Christ About His Father’s Business

jesus-at-the-temple-by-brian-jekelChrist About His Father’s Business
What was His Father’s business?

 Luke 2:49 says: “And he said unto them, How is it that ye sought me? wist ye not that I must be about my Father’s business?

1. To do the Father’s work—John 10:37.
2. To proclaim the Father’s words—John 17:8.
3. To reveal the Father’s character—John 1:14, John 1:18.
4. To glorify the Father’s Name—John 12:28.
5. To carry out the Father’s will—Luke 22:42.
6. To unfold the Father’s love—John 16:27.
7. To bring to the Father’s house—John 14:2.

Luke 2:41-52
This passage is one of peculiar interest, as this account which it gives is the only circumstance mentioned of our blessed Lord from His childhood till He was thirty years of age. And while it contains much matter for deeper reflection, it bears at once on the surface this information—that He was living in strict obedience to the law of Moses, and in wonderful lowliness and meekness, was being brought up as any child of human parents might be.

I. Our Lord does not appear before us in His childhood like the child Samuel, dwelling always in the Temple, removed from the ways of common men; but He is disclosed to us in very great humility in the ways of common life, as ordinary children are brought up in subjection and retirement, differing only in that quick understanding in things divine which arises from the love and fear of God. Of this, perhaps, one reason was that our Lord has called upon us to imitate Him more especially in meekness and lowliness; and humility is best secured and guarded in the most ordinary stations of life, and in the most common circumstances of obscurity and poverty. Another reason for our blessed Saviour’s thus taking upon Himself this ordinary condition as a child may be this: in order that all men in their station in life may be able to imitate and follow Him, which they could not do so well if He had appeared as one set apart from other men, as some of His own prophets and servants had been. A third reason may be that our Lord thus learned, as man, to sympathise and have a fellow-feeling with the lot of mankind; in all their infirmities, in all their trials; to be a Child among children, in a condition not differing from theirs,—this was the choice of His love for them.

II. We hear nothing more of our Lord’s childhood, but it is quite enough if we know and receive this. It at once raises the common life of us all, especially of all children, up to heaven. If God, then, was so wonderfully present and hiding Himself in that lowly condition, in things that appeared outwardly like those of other children, and the usual ways of life, He may be now also spiritually present in the hearts and lives of children who are born again in Baptism as the sons of God, although the world knows nothing of it.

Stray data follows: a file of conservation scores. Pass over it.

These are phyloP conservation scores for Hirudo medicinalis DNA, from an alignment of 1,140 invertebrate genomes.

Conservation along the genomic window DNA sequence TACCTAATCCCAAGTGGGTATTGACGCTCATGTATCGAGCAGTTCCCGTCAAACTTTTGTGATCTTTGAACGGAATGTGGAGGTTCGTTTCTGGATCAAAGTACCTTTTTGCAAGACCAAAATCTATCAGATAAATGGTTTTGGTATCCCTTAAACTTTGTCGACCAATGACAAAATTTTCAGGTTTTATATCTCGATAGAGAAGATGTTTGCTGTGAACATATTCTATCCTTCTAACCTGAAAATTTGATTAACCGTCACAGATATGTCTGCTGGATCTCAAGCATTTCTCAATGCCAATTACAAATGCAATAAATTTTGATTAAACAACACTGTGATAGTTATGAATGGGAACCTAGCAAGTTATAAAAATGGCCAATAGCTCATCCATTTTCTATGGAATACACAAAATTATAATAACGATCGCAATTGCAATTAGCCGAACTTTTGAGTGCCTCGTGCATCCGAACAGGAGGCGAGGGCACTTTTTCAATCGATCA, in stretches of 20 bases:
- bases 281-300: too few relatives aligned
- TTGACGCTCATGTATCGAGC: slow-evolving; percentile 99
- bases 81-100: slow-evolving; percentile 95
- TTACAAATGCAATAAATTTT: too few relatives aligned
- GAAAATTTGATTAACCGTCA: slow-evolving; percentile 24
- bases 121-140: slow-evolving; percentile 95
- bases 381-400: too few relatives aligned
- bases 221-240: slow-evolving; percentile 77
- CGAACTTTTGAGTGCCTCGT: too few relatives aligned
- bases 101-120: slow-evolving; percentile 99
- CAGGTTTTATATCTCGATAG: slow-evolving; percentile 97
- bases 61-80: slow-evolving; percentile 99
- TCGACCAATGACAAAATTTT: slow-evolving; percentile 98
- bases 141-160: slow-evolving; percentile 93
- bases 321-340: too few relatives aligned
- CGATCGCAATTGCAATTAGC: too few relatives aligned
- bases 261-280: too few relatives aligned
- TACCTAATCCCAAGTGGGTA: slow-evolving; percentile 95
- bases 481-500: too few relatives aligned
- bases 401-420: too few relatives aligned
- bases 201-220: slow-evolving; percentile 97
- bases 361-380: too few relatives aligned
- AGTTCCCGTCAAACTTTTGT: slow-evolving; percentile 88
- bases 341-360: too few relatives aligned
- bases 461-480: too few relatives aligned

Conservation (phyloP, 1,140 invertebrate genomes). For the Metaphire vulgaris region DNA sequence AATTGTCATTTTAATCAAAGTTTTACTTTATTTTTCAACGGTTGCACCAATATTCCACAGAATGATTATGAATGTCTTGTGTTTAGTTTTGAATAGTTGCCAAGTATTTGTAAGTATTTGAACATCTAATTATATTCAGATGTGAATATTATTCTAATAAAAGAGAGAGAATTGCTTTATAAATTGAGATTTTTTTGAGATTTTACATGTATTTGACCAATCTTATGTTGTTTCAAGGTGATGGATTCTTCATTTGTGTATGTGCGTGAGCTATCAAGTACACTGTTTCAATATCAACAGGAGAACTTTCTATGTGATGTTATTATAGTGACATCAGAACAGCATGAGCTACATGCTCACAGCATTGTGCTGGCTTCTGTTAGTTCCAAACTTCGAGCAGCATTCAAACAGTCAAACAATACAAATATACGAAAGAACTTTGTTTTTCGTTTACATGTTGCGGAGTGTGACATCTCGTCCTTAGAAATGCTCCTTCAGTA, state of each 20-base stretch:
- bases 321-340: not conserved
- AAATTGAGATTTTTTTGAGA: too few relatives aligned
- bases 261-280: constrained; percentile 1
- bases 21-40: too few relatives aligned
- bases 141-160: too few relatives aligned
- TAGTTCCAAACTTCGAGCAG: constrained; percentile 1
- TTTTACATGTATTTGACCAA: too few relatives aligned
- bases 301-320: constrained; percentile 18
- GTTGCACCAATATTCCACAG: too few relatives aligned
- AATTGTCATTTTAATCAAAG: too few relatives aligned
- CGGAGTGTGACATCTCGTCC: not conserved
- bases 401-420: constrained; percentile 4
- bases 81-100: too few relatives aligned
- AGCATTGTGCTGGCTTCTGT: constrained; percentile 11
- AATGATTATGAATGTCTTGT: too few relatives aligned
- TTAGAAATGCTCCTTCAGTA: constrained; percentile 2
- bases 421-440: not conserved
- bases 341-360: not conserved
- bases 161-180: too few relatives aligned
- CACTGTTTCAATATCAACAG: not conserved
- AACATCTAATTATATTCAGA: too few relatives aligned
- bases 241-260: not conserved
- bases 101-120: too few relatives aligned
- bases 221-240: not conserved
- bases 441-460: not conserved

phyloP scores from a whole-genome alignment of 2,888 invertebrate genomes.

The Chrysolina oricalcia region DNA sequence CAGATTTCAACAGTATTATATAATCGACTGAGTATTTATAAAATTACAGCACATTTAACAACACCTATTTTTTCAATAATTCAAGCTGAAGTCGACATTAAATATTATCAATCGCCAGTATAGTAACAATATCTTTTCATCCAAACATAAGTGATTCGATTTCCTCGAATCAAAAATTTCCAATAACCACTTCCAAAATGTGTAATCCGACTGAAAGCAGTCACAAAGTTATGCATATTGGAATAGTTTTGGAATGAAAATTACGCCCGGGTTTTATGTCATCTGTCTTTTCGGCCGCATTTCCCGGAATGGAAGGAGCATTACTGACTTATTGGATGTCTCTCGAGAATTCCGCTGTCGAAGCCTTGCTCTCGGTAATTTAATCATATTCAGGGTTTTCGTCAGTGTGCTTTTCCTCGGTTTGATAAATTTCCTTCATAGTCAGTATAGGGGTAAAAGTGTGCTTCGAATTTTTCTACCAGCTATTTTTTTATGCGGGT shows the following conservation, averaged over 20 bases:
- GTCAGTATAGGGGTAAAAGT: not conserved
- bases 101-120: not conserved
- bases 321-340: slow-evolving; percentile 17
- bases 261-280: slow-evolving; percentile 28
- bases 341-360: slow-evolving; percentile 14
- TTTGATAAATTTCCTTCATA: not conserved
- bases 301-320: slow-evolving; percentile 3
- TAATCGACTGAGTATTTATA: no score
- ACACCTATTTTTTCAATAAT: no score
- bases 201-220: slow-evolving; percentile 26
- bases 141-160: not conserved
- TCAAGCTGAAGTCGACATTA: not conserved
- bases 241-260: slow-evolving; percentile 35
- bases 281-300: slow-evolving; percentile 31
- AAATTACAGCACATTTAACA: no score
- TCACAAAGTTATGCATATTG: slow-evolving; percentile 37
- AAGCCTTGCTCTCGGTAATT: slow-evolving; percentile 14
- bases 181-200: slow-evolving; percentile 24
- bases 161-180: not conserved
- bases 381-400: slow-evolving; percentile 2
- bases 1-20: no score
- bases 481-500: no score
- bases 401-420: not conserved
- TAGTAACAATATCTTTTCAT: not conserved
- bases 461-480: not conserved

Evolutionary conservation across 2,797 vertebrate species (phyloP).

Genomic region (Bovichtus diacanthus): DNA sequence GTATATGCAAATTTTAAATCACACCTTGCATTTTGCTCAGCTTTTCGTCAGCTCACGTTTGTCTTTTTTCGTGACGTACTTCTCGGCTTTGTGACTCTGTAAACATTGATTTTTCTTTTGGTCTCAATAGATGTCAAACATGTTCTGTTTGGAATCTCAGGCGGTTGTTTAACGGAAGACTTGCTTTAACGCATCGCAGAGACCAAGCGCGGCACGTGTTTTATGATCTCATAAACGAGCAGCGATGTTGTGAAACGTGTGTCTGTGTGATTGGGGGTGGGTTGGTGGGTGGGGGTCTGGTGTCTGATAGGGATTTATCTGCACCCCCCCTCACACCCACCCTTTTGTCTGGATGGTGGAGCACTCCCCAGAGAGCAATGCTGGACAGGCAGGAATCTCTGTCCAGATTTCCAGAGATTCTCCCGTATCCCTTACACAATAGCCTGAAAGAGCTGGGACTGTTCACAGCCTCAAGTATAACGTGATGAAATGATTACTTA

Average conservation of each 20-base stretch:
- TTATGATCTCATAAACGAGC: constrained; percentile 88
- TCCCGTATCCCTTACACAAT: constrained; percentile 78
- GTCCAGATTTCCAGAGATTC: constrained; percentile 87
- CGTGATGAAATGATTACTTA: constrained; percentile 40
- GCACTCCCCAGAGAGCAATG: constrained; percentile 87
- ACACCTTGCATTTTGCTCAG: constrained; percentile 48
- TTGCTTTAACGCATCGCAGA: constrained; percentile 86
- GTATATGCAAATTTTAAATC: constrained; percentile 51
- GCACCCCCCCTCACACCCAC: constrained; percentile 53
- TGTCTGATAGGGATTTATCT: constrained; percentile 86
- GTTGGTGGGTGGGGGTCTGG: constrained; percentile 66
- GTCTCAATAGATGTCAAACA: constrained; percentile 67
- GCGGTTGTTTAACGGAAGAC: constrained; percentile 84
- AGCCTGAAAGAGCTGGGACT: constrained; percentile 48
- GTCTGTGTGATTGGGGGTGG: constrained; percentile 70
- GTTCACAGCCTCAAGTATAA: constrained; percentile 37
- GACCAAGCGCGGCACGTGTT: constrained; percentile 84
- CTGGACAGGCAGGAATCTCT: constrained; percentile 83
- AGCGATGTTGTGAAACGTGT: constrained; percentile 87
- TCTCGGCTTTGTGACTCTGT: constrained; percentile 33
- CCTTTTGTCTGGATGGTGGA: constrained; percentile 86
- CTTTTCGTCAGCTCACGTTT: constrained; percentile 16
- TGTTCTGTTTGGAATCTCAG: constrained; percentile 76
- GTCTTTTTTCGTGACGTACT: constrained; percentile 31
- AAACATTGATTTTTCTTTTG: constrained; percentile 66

(Williams, Sermons on the Epistles and Gospels, vol. i., p. 119.)

We have here—

A glimpse of our Lord’s outward life in childhood. The evangelists tell us almost nothing of the events of our Lord’s outward life during His first thirty years. There was perhaps little to tell. One day would pass much like another, and the words of St. Luke with reference to the childhood of John the Baptist were probably true also of the childhood and youth of our Lord: “He was in the desert, till the time of His showing to Israel.” Our Lord passed through a truly human development, and was thus in all things like unto His brethren. The outward scene of this development was the quiet household circle of Joseph and Mary. Of their life St. Luke has only one thing of importance to tell us: “And His parents went every year to Jerusalem to the Feast of the Passover.” Yet this simple fact is sufficient; it gives us a concise summary of the calm piety which ruled the spirit of the family life in Joseph and Mary’s home. In those few words the evangelist paints for us, in this picture of the life in which our Lord grew up, the three noblest things which, since the Fall, our earthly life has had to show: piety, household virtue and happiness, patriotism.

II. On one of these yearly journeys an event happened which gives us a glimpse of the inward life of our Lord during His childhood. In the Temple, whither He went with His parents, He felt Himself at home, far more than in Nazareth. Here He felt as if in His Father’s house; here were the scenes of dear memories and work. “Wist ye not that I must be about My Father’s business?” How is it that ye sought Me? Since I was not with you, where could I be but in the Temple? Ah, yes, if we rightly understood the heart of Christ, we would never be in perplexity, never in error, where we have to seek Him, when He is lost to us. Wist ye not—have ye not heard it from the mouth of angels, shepherds, magi, Simeon and Anna and above all from the words of prophecy—that I must be about My Father’s business? Another Father than Joseph seeks Me; I am not alone your son, O Mother! but the Son of the Highest. My true element is the life of direct communion and nearness to Him, about His most direct charge and business; yes, even in His house. “I have meat to eat that ye know not of. My meat is to do the will of Him that sent Me, and to finish His work.”

(R. Rothe, Nachgelassene Predigten, vol. i., p. 239.)

References: Luk 2:41, Luk 2:42.—Preacher’s Monthly, vol. i., p. 45. Luk 2:41-52.—Clergyman’s Magazine, vol. ii., p. 16; Homiletic Quarterly, vol. i., p. 56. Luk 2:41-52.—Ibid., vol. xiv., p. 159.

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